Domestic violence, also known as intimate partner violence, includes a pattern of abusive behaviors used to gain or maintain power and control over one’s partner.
California law refers to domestic violence as abuse committed against an adult or minor who is a spouse, former spouse, cohabitant, former cohabitant, or person with whom the suspect has had a child or is having or has had a dating or engagement relationship (PC 13700 (b)). "Abuse" means intentionally or recklessly causing or attempting to cause bodily injury, or placing another person in reasonable apprehension of imminent serious bodily injury to himself or herself, or another.
Victims of domestic violence can include women and men of any age, race, religion, socio-economic status, education, or sexual orientation.
Domestic violence has many forms including physical aggression, sexual abuse, emotional or psychological abuse, stalking, or financial abuse. This includes any behaviors that intimidate, manipulate, hurt, humiliate, blame, frighten, terrorize, injure or wound someone.
If You or Someone You Know Is Being Abused
If you are in immediate danger, call 9-1-1
National Domestic Violence Hotline
1-800-799-7233 (TTY 1-800-787-3224)
Chat Online: http://www.thehotline.org/
The hotline is answered by trained counselors 24 hours a day, 7 days a week. It is confidential and referrals may be provided for services in every region of the County. Staff can provide support, education and safety planning. Multiple languages available.
San Diego County DA’s Office – Victim Advocates http://www.sdcda.org/helping/victims/victim-help.html
Domestic Violence Brochure
Domestic Violence Strangulation Brochure
Domestic Violence Education
DV Booklet (English)
DV Booklet (Spanish)
Local Domestic Violence Resources
DV Resource Guide - Victim version (English)
DV Resource Guide - Victim version (Spanish)
If You Are Interested in Learning More About Domestic Violence
45-minute interactive e-learning (no cost): Domestic Violence E-Learning
Physical abuse includes physical contact that results in injury. For example, hitting, punching, strangulation (“choking”), pushing, slapping, denial of needed medical care or other basic needs (food, housing, water, sleep). This may be by use of hand(s) or other weapons such as a firearm, knife, object (ex. bat, book, lamp, shoe, plate, etc.).
Behavior that threatens, intimidates, undermines your self-worth or self-esteem, or controlling your freedom. For example, humiliation, controlling what you can or cannot do, deliberating making you feel diminished, isolating you from friends or family, denying you access to money or other basic resources, undermining your self-worth, threatening to harm or kill you, threatening or actual harm to your children, pets or other family members, constant criticism, use of the children against you.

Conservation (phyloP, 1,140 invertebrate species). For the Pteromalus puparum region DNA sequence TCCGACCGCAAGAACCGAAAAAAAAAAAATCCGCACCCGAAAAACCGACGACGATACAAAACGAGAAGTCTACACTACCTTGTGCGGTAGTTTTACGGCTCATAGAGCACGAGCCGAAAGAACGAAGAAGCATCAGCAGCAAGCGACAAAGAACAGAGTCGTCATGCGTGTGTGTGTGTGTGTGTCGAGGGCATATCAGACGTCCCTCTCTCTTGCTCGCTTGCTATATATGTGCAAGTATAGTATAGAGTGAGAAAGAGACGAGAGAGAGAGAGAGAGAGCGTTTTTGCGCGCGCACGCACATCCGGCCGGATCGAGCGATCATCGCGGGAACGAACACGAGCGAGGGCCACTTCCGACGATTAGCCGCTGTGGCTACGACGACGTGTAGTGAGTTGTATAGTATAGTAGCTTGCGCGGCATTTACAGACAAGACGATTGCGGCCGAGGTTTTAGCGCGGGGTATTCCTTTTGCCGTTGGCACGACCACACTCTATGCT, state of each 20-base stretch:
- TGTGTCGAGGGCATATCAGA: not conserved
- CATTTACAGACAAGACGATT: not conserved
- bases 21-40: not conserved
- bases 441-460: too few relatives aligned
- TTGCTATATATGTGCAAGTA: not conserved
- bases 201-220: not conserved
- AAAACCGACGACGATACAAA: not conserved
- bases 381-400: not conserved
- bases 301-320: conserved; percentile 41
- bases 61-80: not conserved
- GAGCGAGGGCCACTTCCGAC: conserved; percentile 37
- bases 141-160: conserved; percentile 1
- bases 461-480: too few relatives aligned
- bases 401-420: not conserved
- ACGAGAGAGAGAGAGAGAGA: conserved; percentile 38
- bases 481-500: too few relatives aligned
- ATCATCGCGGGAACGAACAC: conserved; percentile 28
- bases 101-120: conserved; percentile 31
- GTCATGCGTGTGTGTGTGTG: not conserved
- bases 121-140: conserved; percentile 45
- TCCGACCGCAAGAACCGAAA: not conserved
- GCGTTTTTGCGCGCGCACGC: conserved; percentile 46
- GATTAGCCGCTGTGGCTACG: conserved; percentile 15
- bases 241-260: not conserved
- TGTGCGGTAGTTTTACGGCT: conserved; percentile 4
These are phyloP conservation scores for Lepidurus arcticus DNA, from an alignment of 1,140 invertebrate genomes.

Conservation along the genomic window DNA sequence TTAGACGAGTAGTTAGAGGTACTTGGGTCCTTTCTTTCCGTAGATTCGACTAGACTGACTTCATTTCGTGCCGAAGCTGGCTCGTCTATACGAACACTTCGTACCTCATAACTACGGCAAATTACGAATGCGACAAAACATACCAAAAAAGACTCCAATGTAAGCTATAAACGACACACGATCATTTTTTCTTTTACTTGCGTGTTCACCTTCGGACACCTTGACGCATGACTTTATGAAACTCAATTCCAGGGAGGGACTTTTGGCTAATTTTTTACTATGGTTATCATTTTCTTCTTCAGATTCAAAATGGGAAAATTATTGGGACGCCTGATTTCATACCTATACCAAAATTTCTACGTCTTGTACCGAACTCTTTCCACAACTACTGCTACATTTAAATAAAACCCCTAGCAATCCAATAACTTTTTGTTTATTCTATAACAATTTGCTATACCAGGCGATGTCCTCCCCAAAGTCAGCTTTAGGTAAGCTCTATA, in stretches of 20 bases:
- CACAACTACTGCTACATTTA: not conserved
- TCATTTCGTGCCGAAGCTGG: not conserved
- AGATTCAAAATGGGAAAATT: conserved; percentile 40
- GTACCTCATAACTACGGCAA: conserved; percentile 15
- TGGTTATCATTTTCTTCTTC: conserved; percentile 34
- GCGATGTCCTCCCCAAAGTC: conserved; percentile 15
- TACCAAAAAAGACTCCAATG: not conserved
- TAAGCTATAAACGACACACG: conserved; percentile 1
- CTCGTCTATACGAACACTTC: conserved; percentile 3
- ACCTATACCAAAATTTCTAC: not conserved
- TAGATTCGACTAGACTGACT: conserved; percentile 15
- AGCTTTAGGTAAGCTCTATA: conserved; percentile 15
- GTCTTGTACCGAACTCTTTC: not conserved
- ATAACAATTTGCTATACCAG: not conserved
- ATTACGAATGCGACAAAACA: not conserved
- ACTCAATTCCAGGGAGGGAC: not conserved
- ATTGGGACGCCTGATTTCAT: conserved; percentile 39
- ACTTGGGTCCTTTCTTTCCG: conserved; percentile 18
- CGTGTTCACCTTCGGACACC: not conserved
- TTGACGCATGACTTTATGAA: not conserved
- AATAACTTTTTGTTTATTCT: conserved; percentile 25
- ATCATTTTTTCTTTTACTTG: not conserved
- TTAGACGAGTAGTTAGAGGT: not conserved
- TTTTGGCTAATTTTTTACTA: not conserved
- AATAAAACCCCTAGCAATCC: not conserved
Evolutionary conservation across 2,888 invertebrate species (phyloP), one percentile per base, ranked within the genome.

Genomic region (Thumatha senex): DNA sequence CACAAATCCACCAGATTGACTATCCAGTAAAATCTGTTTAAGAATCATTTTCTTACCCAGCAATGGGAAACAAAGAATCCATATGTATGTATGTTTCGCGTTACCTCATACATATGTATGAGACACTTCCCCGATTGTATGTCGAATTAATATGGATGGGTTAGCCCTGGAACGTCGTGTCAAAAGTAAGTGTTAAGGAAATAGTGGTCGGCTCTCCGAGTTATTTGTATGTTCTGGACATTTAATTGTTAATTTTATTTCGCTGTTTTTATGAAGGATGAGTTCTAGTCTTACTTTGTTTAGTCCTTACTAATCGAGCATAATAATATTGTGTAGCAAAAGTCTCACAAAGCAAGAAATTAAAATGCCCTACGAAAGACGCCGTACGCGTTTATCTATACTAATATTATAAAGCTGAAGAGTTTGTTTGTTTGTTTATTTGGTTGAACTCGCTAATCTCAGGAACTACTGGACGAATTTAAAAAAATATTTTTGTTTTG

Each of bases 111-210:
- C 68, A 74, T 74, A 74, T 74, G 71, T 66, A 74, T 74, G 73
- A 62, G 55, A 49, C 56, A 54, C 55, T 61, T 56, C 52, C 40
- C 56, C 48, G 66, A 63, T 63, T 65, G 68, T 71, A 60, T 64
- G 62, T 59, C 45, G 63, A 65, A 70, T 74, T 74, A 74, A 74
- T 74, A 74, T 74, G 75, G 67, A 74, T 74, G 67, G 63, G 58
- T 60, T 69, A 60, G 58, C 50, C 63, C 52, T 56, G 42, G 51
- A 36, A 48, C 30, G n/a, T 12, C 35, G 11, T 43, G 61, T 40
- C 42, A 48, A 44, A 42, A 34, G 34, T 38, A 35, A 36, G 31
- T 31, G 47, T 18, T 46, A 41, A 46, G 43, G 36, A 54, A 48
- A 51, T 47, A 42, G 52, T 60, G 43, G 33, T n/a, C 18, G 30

Economic abuse may be taking place if your partner controls your money and other economic resources. For example, withholding money at will and forcing you to beg for the money, putting you on an "allowance," preventing you from finishing your education or from gaining employment, intentionally misusing family resources.
Sexual abuse involves any situation in which force is used to compel you to engage in unwanted, unsafe, or degrading sexual activity against your will, whether or not the act is completed. For example, non-consensual forced physical contact, unwanted touching, sexual kissing, wanting you to dress in a sexual way that you are not comfortable, insulting you in sexual ways, calling you sexual names, forcing or manipulating you into to having sex or performing sexual acts, demanding sex when you are sick, tired or after beating you, ignoring your feelings about sex, hurting you with weapons or objects during sex.
Stalking involves willfully, maliciously, and repeatedly follows or harassing another person. Making credible threats with intent to place other person in reasonable fear for their safety or safety of their immediate family.
For information on Stalking, visit our Stalking Unit page.
Other San Diego Domestic Violence Resources
San Diego County Domestic Violence Fatality Review Team (DVFRT)
The DVFRT a confidential multidisciplinary team that conducts in-depth retrospective case reviews of intimate partner-related fatalities that have occurred in San Diego County. The DVFRT seeks to identify system-based opportunities for improvements in violence prevention and intervention policies, procedures, and coordinated strategies, make recommendations for system change and raise public awareness about intimate partner violence.
San Diego Domestic Violence Fatality Review Team